Dario Mayta, the son of Jose Mayta, with one of the
alpacas that his father received from Heifer.

Llamas and their cousin the alpaca have been invaluable for the people of South America since the Incas domesticated them around 4,000 B.C. While llamas are best known for their wool, they also have keen eyesight and can act as guards, protecting other herds from potential predators.

Jose Mayta and his wife Utilia Chura-Laura.

In the isolated village of Pallallani, Bolivia, Jose Mayta and Utilia Chura-Laura took the gift of two alpacas and made a thriving farm. The couple now has 60 adult alpacas. Each is sheared once a year and provides about four pounds of wool. Though the market is a seven-hour walk, Jose knows the money he  makes there will go toward the children's education. In god years, alpaca wool sells between $5 and $7 per pound, so he can earn a total of $1,300 to $1,700 from his alpaca herd.


Clothing and Blankets
The wool that llamas and alpacas provide is prized when woven into blankets, ponchos, carpet and rope. And with each animal providing between four and eight pounds of wool a year, weaving can become a lucrative business.

Protected Ecosystems
Pasture land in the Andean Mountains is scarce, and vegetation at high altitudes is fragile. But with their padded, two-towed feet, llamas leave little impact on the mountain ecosystems. Their droppings can also help fertilize the scarce topsoil.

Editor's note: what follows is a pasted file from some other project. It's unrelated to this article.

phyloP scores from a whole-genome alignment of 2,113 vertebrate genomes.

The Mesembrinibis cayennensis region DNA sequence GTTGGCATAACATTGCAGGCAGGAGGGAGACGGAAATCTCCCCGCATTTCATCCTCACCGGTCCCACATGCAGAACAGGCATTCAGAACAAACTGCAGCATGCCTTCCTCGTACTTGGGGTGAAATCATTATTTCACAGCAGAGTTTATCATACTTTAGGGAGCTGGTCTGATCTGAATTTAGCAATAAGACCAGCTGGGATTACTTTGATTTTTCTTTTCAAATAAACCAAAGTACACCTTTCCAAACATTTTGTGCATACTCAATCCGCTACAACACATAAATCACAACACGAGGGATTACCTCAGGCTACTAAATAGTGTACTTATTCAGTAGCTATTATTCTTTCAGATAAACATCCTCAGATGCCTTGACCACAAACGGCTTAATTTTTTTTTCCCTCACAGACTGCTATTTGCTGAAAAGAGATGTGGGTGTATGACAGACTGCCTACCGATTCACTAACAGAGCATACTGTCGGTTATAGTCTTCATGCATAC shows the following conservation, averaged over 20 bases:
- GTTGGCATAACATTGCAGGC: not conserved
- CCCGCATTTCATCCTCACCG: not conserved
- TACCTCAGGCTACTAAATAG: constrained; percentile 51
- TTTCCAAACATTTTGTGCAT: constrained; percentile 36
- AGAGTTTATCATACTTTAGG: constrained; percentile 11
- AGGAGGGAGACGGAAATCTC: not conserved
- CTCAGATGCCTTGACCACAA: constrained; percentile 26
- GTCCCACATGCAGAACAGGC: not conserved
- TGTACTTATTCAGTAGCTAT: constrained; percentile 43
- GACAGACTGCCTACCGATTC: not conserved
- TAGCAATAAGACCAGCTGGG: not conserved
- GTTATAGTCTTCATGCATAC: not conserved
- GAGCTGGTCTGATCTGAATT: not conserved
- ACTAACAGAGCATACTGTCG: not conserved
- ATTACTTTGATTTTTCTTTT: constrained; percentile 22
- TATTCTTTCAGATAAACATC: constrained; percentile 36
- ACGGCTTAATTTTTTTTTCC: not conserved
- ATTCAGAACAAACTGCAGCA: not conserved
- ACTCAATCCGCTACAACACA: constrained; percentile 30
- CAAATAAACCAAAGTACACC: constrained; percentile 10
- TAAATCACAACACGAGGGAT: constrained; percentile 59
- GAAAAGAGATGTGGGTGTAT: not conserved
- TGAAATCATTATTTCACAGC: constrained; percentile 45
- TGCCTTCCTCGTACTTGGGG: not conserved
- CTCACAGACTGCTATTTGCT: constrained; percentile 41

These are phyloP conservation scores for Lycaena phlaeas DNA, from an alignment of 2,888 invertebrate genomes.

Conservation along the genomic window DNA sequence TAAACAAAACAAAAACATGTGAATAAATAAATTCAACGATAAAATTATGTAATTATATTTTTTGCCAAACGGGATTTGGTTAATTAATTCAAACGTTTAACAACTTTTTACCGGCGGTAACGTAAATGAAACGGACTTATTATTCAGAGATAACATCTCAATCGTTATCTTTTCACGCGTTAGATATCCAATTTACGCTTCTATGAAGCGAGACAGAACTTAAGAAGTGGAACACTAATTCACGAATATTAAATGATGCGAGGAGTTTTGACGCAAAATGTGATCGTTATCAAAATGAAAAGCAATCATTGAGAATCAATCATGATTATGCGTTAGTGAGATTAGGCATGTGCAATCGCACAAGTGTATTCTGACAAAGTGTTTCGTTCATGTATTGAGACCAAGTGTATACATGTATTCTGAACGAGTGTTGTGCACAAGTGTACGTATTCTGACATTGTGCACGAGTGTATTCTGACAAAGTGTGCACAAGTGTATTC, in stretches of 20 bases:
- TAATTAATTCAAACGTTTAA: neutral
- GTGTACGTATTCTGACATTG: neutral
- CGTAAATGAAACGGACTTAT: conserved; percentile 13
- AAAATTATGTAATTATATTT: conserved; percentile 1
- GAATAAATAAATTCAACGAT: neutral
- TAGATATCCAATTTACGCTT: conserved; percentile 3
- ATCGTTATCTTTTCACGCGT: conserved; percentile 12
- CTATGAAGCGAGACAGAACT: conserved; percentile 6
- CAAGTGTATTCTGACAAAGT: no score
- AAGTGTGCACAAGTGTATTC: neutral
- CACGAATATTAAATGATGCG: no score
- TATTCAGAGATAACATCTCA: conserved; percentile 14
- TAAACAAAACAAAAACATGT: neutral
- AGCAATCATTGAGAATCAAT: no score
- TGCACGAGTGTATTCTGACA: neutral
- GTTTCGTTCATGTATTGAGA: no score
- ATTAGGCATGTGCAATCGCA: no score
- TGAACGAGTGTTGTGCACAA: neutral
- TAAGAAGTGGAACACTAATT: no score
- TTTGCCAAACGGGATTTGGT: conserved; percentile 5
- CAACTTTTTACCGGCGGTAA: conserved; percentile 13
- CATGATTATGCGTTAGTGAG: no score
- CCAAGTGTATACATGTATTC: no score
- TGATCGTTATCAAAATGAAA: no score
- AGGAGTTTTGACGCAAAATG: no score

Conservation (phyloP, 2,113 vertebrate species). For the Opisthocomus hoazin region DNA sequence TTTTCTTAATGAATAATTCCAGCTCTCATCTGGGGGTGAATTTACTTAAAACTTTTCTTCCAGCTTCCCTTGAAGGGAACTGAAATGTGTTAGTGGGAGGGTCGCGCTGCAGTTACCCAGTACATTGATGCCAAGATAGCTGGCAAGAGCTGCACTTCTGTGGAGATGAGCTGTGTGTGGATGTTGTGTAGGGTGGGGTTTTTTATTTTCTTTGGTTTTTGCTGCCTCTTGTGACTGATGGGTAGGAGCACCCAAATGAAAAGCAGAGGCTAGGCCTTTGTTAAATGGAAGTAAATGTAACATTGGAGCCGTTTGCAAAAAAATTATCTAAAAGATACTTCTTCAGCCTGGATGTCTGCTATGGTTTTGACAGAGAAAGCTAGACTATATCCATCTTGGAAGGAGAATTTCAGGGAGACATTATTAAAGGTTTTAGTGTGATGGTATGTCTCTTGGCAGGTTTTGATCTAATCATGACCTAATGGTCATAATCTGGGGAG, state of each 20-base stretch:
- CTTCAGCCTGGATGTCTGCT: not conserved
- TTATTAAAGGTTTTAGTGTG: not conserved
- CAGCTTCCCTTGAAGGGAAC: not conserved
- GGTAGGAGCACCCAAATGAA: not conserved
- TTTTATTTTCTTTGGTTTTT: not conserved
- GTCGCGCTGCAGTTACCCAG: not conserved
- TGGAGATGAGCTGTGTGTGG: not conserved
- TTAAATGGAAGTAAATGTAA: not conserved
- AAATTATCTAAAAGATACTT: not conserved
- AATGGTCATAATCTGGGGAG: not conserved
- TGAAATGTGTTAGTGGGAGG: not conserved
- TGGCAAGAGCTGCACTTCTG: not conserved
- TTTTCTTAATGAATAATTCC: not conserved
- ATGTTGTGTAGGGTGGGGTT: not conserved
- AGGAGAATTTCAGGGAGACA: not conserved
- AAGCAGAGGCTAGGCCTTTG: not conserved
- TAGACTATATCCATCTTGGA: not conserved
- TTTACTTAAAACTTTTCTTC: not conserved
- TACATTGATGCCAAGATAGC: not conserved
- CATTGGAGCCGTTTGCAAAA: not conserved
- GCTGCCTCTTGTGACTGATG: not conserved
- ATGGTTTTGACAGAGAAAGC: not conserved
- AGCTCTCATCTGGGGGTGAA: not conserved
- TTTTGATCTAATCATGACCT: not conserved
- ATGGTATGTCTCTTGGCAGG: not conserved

Transportation
Families high in the Andean mountains use llamas as pack animals to move goods to markets. Depending on the terrain, llamas can carry up to 30 percent of their body weight, making them better pack animals than horses.

This holiday season, give the gift of a llama in honor of Cousin Frank, who always won the spitting contests when you were kids. Read more about Heifer's work with llamas and alpacas to see why they're a winning pick for many families in South America.

Photos by Christian DeVries.

Author

Brooke Edwards

Brooke Edwards is from Little Rock, Arkansas, and started working at Heifer International in 2009 as a writer. She has a master's in social work and a bachelor's degree in psychology. She is married, a mother of two, and a wannabe urban farmer, raising her own chickens and killing most of her vegetable crops.